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Smyrna restaurant at center of Hepatitis A scare responds to alert

A server at Vittles Restaurant on South Cobb Drive in Smyrna tested positive for the viral infection on October 2.

SMYRNA, Ga. — Following Saturday's health advisory connected with a Smyrna restaurant, the owner of the eatery took to social media to respond with a message of her own.

Cobb and Douglas public health authorities issued an advisory Saturday afternoon after they discovered a person infected with Hepatitis A had worked as a food handler at the restaurant on South Cobb Drive as recently as Wednesday.

A spokesperson for Cobb County said the infected person would not return to the restaurant until they were cleared by health officials.

In a statement posted to Facebook late Saturday night, Charity Salyers, the owner of Vittles said there was a server who worked on October 2 from 2 pm to 8 pm and went to the hospital and tested positive for Hepatitis A.

RELATED: Restaurant worker with Hepatitis A spurs warning from Cobb health department

"As soon as we were notified by the health department we began sanitizing and disinfecting the restaurant. We have worked hand in hand with the health department to ensure that all other employees and customers were safe and healthy," the statement said, in part. "Please don't believe all you read and hear! As people tend to add to the story, and this employee has now been released from the hospital and recovering at home."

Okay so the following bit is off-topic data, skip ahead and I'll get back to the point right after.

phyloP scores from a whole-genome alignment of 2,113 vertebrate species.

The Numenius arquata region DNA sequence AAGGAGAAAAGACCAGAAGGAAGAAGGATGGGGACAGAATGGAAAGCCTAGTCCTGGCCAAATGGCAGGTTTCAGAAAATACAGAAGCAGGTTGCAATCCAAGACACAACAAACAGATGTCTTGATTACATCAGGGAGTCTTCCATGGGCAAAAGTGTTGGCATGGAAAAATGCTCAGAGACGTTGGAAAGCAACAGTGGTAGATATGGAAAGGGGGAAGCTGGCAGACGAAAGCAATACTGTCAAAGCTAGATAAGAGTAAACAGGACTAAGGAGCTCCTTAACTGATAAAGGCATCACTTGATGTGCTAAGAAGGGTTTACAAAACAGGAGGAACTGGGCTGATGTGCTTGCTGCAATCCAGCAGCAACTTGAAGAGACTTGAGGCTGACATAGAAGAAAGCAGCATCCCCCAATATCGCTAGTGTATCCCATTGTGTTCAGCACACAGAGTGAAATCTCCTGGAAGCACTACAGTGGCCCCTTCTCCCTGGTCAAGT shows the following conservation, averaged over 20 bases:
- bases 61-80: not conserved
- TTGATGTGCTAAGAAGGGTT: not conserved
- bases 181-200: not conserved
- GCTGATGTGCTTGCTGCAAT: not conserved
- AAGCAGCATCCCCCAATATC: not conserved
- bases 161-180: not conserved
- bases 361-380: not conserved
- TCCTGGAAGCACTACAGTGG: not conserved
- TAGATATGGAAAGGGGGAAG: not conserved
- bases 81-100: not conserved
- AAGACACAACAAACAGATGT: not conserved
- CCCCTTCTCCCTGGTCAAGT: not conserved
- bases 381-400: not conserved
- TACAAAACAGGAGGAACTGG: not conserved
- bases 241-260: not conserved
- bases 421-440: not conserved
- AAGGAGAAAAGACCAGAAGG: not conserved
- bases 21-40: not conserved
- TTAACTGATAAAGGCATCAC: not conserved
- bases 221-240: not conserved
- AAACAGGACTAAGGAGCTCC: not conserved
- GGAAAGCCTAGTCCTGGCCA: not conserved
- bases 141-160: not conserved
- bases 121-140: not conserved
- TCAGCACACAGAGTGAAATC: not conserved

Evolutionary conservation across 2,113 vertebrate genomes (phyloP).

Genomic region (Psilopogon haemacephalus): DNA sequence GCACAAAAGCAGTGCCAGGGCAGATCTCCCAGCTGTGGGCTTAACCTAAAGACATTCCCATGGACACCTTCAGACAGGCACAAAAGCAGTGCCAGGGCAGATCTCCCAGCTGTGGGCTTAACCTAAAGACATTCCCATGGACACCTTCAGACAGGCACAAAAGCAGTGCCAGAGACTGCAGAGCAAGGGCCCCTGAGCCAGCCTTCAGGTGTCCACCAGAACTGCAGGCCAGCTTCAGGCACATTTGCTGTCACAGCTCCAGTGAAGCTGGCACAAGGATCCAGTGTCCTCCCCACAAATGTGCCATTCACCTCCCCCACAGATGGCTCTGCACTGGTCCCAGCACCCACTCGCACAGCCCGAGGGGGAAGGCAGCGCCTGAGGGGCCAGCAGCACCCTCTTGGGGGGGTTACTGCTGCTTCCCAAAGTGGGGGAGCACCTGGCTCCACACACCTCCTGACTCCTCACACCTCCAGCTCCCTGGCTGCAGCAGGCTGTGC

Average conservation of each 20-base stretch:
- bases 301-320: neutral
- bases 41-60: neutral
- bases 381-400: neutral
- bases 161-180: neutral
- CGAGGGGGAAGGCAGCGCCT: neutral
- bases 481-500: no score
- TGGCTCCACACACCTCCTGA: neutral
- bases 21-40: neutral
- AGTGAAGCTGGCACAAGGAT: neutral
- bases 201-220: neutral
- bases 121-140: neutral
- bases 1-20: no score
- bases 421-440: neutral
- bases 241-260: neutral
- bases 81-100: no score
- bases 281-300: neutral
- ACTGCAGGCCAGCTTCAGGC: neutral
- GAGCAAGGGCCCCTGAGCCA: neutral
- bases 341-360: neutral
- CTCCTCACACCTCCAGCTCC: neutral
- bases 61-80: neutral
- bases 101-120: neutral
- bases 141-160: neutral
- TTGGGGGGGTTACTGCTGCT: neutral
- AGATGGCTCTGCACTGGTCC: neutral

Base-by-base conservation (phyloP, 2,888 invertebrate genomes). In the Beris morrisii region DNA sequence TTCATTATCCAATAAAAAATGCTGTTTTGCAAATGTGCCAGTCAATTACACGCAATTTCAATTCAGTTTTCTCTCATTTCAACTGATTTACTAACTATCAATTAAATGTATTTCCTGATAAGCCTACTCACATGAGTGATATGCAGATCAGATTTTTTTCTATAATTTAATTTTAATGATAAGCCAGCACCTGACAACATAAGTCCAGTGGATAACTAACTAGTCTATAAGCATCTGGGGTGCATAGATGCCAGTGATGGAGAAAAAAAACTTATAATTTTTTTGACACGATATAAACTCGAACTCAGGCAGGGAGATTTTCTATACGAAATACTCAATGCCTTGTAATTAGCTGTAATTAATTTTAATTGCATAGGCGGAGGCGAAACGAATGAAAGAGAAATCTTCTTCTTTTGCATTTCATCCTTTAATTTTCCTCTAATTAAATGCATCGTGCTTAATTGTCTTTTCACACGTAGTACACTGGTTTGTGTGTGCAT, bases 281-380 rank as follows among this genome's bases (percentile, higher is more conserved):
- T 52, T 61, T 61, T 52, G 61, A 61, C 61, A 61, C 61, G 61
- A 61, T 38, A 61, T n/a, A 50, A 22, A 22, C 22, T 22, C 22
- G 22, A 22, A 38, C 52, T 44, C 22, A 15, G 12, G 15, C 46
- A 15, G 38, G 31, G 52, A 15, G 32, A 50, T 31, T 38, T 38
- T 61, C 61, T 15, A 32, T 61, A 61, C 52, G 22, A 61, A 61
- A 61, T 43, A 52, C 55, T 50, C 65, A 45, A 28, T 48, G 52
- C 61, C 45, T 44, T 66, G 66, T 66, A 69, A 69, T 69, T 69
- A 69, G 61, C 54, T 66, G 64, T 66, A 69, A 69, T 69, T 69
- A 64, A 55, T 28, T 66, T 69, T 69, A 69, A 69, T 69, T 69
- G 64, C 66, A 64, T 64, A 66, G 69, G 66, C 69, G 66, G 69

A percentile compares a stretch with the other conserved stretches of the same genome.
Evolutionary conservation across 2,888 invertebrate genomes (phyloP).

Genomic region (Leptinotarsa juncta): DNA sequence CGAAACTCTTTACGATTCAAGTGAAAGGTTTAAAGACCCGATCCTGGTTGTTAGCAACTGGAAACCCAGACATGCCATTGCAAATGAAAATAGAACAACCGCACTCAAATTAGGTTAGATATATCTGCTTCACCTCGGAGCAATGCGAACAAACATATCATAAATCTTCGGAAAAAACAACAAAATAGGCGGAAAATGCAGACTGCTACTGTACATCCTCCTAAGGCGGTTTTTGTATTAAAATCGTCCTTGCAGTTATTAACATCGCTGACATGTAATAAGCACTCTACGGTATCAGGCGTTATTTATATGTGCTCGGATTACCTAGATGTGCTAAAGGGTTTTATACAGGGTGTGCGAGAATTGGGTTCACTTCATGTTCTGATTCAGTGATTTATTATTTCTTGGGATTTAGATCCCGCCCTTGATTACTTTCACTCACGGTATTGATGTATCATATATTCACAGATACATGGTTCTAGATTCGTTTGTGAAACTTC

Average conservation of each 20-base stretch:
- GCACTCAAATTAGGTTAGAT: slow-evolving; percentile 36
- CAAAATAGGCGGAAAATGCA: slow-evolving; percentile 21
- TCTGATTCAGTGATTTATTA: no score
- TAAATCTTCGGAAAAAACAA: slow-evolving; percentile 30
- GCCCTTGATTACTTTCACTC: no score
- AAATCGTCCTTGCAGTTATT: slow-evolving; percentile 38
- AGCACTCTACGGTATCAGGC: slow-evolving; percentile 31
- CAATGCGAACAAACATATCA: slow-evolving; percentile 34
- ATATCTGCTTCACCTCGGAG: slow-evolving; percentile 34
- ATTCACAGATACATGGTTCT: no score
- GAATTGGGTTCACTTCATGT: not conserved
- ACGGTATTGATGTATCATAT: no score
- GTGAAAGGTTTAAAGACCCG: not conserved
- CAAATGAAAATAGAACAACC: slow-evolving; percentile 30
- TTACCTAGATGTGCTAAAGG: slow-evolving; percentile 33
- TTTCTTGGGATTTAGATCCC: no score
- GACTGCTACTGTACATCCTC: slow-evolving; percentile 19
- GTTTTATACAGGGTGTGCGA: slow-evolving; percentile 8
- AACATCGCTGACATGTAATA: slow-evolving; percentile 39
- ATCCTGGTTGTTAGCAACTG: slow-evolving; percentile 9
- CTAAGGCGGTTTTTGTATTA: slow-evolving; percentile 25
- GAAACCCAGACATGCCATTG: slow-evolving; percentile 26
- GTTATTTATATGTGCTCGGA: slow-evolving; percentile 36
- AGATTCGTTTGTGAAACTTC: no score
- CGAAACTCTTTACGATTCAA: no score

In their release on Saturday, Cobb and Douglas Public Health officials said it is rare for a restaurant patron to become infected with hepatitis A due to an infected food handler, but anyone who consumed food or drinks at the restaurant on that day is urged to contact a healthcare provider.

Hepatits A vaccinations are also available at Cobb and Douglas Public Health clinics from 8 a.m. to 5 p.m. Monday through Friday. The agency said there is no out-of-pocket cost regardless of insurance status.

Anyone who did consume food at the location should monitor their health for symptoms for up to 50 days after exposure. They should also wash their hands thoroughly and often and stay home and contact a doctor immediately if symptoms develop.

According to the health department, hepatitis A is a viral infection of the liver that causes loss of appetite, nausea, tiredness, fever, stomach pain, dark-colored urine, and light-colored stools. The illness also causes yellowing of the skin or eyes. 


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